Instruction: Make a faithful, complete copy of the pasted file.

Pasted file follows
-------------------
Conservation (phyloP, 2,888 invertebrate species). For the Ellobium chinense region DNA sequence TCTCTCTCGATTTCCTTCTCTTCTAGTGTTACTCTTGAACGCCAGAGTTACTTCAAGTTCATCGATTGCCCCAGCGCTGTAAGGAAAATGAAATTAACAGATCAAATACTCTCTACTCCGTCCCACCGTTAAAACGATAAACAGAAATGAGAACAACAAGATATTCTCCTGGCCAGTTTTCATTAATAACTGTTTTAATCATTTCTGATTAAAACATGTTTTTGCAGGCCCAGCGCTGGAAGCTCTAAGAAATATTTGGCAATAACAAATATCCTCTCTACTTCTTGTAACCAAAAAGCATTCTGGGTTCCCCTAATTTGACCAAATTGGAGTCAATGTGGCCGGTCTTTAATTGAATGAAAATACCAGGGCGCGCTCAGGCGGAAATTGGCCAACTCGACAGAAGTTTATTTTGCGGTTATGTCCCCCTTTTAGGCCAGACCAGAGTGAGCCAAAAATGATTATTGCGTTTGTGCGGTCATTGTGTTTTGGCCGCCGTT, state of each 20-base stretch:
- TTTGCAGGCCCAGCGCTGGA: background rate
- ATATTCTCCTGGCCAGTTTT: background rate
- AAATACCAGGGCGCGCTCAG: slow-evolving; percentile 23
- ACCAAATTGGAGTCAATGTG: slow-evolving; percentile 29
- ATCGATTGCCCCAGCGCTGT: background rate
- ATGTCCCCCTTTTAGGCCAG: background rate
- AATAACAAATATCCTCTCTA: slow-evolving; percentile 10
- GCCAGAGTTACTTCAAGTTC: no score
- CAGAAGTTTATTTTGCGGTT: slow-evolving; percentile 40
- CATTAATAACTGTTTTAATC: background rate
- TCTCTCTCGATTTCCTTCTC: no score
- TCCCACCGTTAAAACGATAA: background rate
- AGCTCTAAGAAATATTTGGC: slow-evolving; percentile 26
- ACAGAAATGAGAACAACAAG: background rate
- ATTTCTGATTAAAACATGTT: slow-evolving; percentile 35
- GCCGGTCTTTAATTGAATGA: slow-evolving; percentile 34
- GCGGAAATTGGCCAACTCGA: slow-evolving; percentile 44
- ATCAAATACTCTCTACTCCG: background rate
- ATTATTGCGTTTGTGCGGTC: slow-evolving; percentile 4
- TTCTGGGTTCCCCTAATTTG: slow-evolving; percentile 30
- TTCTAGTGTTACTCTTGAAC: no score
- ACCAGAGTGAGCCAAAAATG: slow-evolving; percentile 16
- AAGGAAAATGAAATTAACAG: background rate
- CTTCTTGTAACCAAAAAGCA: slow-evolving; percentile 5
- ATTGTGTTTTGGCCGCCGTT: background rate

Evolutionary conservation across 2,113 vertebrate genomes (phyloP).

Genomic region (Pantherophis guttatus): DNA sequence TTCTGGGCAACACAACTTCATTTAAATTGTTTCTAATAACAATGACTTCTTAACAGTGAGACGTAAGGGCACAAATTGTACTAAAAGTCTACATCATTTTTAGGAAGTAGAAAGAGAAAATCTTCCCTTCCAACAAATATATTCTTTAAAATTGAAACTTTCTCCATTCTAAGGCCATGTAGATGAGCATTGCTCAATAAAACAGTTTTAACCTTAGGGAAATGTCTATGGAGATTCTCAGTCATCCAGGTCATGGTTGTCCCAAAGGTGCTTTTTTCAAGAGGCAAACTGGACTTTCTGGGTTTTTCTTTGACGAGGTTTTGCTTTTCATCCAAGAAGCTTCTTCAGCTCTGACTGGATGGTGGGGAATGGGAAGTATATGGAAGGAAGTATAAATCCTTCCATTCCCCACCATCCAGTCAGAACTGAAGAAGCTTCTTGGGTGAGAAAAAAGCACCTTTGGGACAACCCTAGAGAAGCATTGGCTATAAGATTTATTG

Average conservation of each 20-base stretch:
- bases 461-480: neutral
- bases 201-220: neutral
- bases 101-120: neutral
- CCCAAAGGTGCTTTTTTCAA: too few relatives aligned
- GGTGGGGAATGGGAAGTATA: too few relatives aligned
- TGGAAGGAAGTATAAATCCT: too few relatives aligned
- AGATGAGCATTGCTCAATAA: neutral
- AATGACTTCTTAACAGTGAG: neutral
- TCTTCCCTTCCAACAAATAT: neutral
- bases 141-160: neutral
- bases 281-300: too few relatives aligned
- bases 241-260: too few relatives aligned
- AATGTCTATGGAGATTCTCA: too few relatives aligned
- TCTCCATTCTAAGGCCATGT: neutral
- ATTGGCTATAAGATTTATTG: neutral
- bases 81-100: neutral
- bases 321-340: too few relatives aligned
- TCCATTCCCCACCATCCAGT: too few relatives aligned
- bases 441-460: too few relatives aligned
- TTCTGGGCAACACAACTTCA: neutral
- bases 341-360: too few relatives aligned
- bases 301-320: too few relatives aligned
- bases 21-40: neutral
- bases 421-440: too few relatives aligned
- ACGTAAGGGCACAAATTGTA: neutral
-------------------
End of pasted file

Conservation (phyloP, 2,888 invertebrate species). For the Ellobium chinense region DNA sequence TCTCTCTCGATTTCCTTCTCTTCTAGTGTTACTCTTGAACGCCAGAGTTACTTCAAGTTCATCGATTGCCCCAGCGCTGTAAGGAAAATGAAATTAACAGATCAAATACTCTCTACTCCGTCCCACCGTTAAAACGATAAACAGAAATGAGAACAACAAGATATTCTCCTGGCCAGTTTTCATTAATAACTGTTTTAATCATTTCTGATTAAAACATGTTTTTGCAGGCCCAGCGCTGGAAGCTCTAAGAAATATTTGGCAATAACAAATATCCTCTCTACTTCTTGTAACCAAAAAGCATTCTGGGTTCCCCTAATTTGACCAAATTGGAGTCAATGTGGCCGGTCTTTAATTGAATGAAAATACCAGGGCGCGCTCAGGCGGAAATTGGCCAACTCGACAGAAGTTTATTTTGCGGTTATGTCCCCCTTTTAGGCCAGACCAGAGTGAGCCAAAAATGATTATTGCGTTTGTGCGGTCATTGTGTTTTGGCCGCCGTT, state of each 20-base stretch:
- TTTGCAGGCCCAGCGCTGGA: background rate
- ATATTCTCCTGGCCAGTTTT: background rate
- AAATACCAGGGCGCGCTCAG: slow-evolving; percentile 23
- ACCAAATTGGAGTCAATGTG: slow-evolving; percentile 29
- ATCGATTGCCCCAGCGCTGT: background rate
- ATGTCCCCCTTTTAGGCCAG: background rate
- AATAACAAATATCCTCTCTA: slow-evolving; percentile 10
- GCCAGAGTTACTTCAAGTTC: no score
- CAGAAGTTTATTTTGCGGTT: slow-evolving; percentile 40
- CATTAATAACTGTTTTAATC: background rate
- TCTCTCTCGATTTCCTTCTC: no score
- TCCCACCGTTAAAACGATAA: background rate
- AGCTCTAAGAAATATTTGGC: slow-evolving; percentile 26
- ACAGAAATGAGAACAACAAG: background rate
- ATTTCTGATTAAAACATGTT: slow-evolving; percentile 35
- GCCGGTCTTTAATTGAATGA: slow-evolving; percentile 34
- GCGGAAATTGGCCAACTCGA: slow-evolving; percentile 44
- ATCAAATACTCTCTACTCCG: background rate
- ATTATTGCGTTTGTGCGGTC: slow-evolving; percentile 4
- TTCTGGGTTCCCCTAATTTG: slow-evolving; percentile 30
- TTCTAGTGTTACTCTTGAAC: no score
- ACCAGAGTGAGCCAAAAATG: slow-evolving; percentile 16
- AAGGAAAATGAAATTAACAG: background rate
- CTTCTTGTAACCAAAAAGCA: slow-evolving; percentile 5
- ATTGTGTTTTGGCCGCCGTT: background rate

Evolutionary conservation across 2,113 vertebrate genomes (phyloP).

Genomic region (Pantherophis guttatus): DNA sequence TTCTGGGCAACACAACTTCATTTAAATTGTTTCTAATAACAATGACTTCTTAACAGTGAGACGTAAGGGCACAAATTGTACTAAAAGTCTACATCATTTTTAGGAAGTAGAAAGAGAAAATCTTCCCTTCCAACAAATATATTCTTTAAAATTGAAACTTTCTCCATTCTAAGGCCATGTAGATGAGCATTGCTCAATAAAACAGTTTTAACCTTAGGGAAATGTCTATGGAGATTCTCAGTCATCCAGGTCATGGTTGTCCCAAAGGTGCTTTTTTCAAGAGGCAAACTGGACTTTCTGGGTTTTTCTTTGACGAGGTTTTGCTTTTCATCCAAGAAGCTTCTTCAGCTCTGACTGGATGGTGGGGAATGGGAAGTATATGGAAGGAAGTATAAATCCTTCCATTCCCCACCATCCAGTCAGAACTGAAGAAGCTTCTTGGGTGAGAAAAAAGCACCTTTGGGACAACCCTAGAGAAGCATTGGCTATAAGATTTATTG

Average conservation of each 20-base stretch:
- bases 461-480: neutral
- bases 201-220: neutral
- bases 101-120: neutral
- CCCAAAGGTGCTTTTTTCAA: too few relatives aligned
- GGTGGGGAATGGGAAGTATA: too few relatives aligned
- TGGAAGGAAGTATAAATCCT: too few relatives aligned
- AGATGAGCATTGCTCAATAA: neutral
- AATGACTTCTTAACAGTGAG: neutral
- TCTTCCCTTCCAACAAATAT: neutral
- bases 141-160: neutral
- bases 281-300: too few relatives aligned
- bases 241-260: too few relatives aligned
- AATGTCTATGGAGATTCTCA: too few relatives aligned
- TCTCCATTCTAAGGCCATGT: neutral
- ATTGGCTATAAGATTTATTG: neutral
- bases 81-100: neutral
- bases 321-340: too few relatives aligned
- TCCATTCCCCACCATCCAGT: too few relatives aligned
- bases 441-460: too few relatives aligned
- TTCTGGGCAACACAACTTCA: neutral
- bases 341-360: too few relatives aligned
- bases 301-320: too few relatives aligned
- bases 21-40: neutral
- bases 421-440: too few relatives aligned
- ACGTAAGGGCACAAATTGTA: neutral